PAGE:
Hopefully you have seen a number of the essays that have been written this year on the 400th anniversary of the King James Version. Since May is the actual anniversary of the publication of the KJV there has been a flurry of stories in the last week or so. Here is an overview of some of the main stories. Many of the stories cover common ground so I try here to highlight the particular contribution of each item.
Baptist Press has a nice story on the KJV drawing largely from Michael Haykin, professor at Southern Seminary. The story covers the history and literary influence briefly but well. It also deals with the abiding value of the KJV.
Christianity Today’s cover story in the current issue is “A World Without the King James Version, by Mark Noll. Noll treats some negative results of the predominance of the KJV.
Barton Swaim’s, “God’s English:The Making & Endurance of the King James Bible, 1611-2011″ in Touchstone Magazine summarizes the history of the making of the KJV but also (his main contribution in my opinion) discuss the power of the language and the value and propriety of having a “religious language.” He also, as others have done, notes the effort of the KJV translators to adhere to a fairly literal approach to interpretation. He states:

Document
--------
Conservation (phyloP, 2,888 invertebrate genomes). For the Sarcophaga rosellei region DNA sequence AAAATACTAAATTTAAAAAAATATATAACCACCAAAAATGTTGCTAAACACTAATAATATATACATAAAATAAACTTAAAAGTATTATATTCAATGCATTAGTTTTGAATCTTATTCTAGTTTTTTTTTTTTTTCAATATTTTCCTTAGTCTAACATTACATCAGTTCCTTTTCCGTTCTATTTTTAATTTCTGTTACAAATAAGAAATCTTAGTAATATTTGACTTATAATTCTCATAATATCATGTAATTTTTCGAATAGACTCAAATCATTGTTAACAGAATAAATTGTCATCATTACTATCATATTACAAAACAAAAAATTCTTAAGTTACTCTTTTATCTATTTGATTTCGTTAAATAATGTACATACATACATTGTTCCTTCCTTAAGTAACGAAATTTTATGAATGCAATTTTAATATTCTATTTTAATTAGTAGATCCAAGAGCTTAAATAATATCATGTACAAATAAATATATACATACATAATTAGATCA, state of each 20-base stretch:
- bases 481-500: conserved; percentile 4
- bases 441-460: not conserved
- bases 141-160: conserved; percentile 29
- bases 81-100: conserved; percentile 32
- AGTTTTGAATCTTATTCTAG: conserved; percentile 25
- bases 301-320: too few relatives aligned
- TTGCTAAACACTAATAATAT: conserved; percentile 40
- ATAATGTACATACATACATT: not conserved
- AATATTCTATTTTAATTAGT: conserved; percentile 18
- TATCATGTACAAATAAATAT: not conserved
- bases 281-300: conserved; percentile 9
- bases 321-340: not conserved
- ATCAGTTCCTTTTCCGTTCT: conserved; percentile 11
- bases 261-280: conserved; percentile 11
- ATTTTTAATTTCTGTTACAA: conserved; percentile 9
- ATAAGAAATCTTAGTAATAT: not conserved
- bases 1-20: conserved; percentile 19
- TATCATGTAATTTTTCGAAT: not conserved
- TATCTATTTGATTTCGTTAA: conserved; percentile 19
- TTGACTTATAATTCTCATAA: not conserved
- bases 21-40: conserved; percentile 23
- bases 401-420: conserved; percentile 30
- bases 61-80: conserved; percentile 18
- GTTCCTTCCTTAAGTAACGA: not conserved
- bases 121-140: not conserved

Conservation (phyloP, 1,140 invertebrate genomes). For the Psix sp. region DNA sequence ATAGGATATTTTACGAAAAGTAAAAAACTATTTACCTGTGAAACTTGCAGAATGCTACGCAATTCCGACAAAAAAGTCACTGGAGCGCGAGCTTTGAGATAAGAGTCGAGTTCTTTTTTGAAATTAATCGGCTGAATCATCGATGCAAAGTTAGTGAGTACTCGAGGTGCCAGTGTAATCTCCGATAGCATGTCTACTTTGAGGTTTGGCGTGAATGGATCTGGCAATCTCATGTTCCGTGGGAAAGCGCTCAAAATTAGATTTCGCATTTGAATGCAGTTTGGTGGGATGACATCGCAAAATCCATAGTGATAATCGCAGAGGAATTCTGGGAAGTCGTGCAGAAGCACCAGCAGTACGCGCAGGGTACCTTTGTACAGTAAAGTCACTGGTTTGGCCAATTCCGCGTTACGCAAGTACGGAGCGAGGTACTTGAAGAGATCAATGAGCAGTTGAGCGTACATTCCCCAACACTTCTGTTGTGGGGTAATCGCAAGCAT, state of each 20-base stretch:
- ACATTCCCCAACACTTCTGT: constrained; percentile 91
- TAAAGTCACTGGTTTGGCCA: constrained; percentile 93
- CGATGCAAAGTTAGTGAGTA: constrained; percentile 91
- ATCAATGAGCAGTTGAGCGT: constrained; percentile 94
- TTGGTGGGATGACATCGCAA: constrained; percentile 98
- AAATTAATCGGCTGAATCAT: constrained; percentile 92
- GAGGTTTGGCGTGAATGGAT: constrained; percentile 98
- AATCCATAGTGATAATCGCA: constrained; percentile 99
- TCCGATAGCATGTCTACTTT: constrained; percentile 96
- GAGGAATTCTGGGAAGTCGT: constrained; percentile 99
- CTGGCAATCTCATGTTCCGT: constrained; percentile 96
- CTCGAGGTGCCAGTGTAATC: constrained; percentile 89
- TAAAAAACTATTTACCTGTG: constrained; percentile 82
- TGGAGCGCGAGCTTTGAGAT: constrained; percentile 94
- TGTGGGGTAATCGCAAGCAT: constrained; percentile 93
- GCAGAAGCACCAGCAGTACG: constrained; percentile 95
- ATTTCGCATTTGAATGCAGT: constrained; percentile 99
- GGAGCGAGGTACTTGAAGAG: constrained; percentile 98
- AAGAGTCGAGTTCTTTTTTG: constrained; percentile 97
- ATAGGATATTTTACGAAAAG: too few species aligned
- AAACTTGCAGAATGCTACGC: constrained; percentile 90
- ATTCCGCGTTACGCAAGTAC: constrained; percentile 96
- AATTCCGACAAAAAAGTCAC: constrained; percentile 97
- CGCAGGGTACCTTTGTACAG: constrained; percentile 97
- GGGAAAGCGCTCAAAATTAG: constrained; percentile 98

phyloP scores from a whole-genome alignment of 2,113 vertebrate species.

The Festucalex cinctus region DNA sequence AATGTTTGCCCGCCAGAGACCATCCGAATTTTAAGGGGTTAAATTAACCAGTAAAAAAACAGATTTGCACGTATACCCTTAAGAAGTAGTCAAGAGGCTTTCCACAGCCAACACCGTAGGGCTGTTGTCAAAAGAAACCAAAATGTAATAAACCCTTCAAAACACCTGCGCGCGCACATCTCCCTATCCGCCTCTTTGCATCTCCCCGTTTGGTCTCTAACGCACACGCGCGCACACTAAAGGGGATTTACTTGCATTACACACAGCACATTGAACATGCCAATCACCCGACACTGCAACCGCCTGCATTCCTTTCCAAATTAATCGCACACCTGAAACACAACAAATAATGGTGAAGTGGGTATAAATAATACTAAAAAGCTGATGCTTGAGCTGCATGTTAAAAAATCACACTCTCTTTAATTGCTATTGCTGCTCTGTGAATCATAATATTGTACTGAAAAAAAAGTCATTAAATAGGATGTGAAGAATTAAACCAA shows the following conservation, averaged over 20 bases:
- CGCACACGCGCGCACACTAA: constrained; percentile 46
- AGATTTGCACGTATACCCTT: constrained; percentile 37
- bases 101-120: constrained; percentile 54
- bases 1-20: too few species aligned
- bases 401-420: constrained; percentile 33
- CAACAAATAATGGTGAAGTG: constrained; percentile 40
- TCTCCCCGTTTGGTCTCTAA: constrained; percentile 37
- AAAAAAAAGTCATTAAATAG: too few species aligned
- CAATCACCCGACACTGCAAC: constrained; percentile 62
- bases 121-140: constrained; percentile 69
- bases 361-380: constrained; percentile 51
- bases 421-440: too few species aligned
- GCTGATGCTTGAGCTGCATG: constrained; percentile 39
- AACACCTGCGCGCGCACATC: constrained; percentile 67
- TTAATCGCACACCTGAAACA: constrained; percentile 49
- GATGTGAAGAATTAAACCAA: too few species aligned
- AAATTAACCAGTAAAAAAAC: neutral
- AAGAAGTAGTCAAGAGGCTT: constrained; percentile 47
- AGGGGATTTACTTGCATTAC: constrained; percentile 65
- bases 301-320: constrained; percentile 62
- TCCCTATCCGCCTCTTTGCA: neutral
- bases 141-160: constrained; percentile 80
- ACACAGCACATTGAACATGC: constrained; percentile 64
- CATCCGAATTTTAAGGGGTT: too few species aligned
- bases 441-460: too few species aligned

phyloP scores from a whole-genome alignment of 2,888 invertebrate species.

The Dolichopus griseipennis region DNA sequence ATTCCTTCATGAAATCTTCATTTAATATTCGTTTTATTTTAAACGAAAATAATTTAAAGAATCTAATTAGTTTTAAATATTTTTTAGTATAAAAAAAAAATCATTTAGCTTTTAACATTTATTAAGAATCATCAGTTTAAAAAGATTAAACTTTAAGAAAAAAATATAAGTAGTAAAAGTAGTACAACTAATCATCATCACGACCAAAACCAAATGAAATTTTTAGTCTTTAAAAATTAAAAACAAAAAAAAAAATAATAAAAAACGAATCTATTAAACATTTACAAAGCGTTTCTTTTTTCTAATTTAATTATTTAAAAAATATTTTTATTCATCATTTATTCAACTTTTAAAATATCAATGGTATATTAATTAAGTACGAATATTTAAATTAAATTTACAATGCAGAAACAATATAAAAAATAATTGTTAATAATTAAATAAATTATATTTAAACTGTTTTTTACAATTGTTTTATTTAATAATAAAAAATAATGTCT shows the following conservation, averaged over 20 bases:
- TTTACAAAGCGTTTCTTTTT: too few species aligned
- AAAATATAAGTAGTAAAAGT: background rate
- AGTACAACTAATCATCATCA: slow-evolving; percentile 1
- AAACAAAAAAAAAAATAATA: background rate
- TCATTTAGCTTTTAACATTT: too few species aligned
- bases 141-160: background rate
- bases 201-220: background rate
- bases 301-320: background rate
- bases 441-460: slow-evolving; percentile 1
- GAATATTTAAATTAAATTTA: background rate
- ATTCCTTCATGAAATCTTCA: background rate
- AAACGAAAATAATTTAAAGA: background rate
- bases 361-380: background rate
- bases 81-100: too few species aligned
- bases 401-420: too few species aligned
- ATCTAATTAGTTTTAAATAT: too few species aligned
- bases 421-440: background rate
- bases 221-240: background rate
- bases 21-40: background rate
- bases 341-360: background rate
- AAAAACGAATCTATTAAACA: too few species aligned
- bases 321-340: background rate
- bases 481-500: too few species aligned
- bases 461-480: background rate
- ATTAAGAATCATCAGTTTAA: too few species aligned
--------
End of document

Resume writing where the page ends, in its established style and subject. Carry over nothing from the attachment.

“It is the chief virtue of the King James Bible that its translators adhered to the original texts even at the expense of allowing ambiguities and enigmas to pass into the English translation. Their priority lay in allowing the Bible to speak for itself, in all its strangeness and mystery.”
I think Swaim is right here, and this is one of the key lessons the KJV can pass on to us today.
“Why the King James Bible Endures,” by Charles McGrath in the New York Times deals with the power of the language arguing that the elevated, antiquated language (the language was already a bit archaic in 1611) is a secret to the translation’s power. McGrath identifies himself as a “nonbeliever” stating:
“Not everyone prefers a God who talks like a pal or a guidance counselor. Even some of us who are nonbelievers want a God who speaketh like … well, God. The great achievement of the King James translators is to have arrived at a language that is both ordinary and heightened, that rings in the ear and lingers in the mind.”
These essays provide good food for thought as we look back in order to look ahead. These and other issues will be addressed at the upcoming festival, KJV400: Legacy and Impact at Union University. Registration opened this week, and it promises to be an enlightening and entertaining event.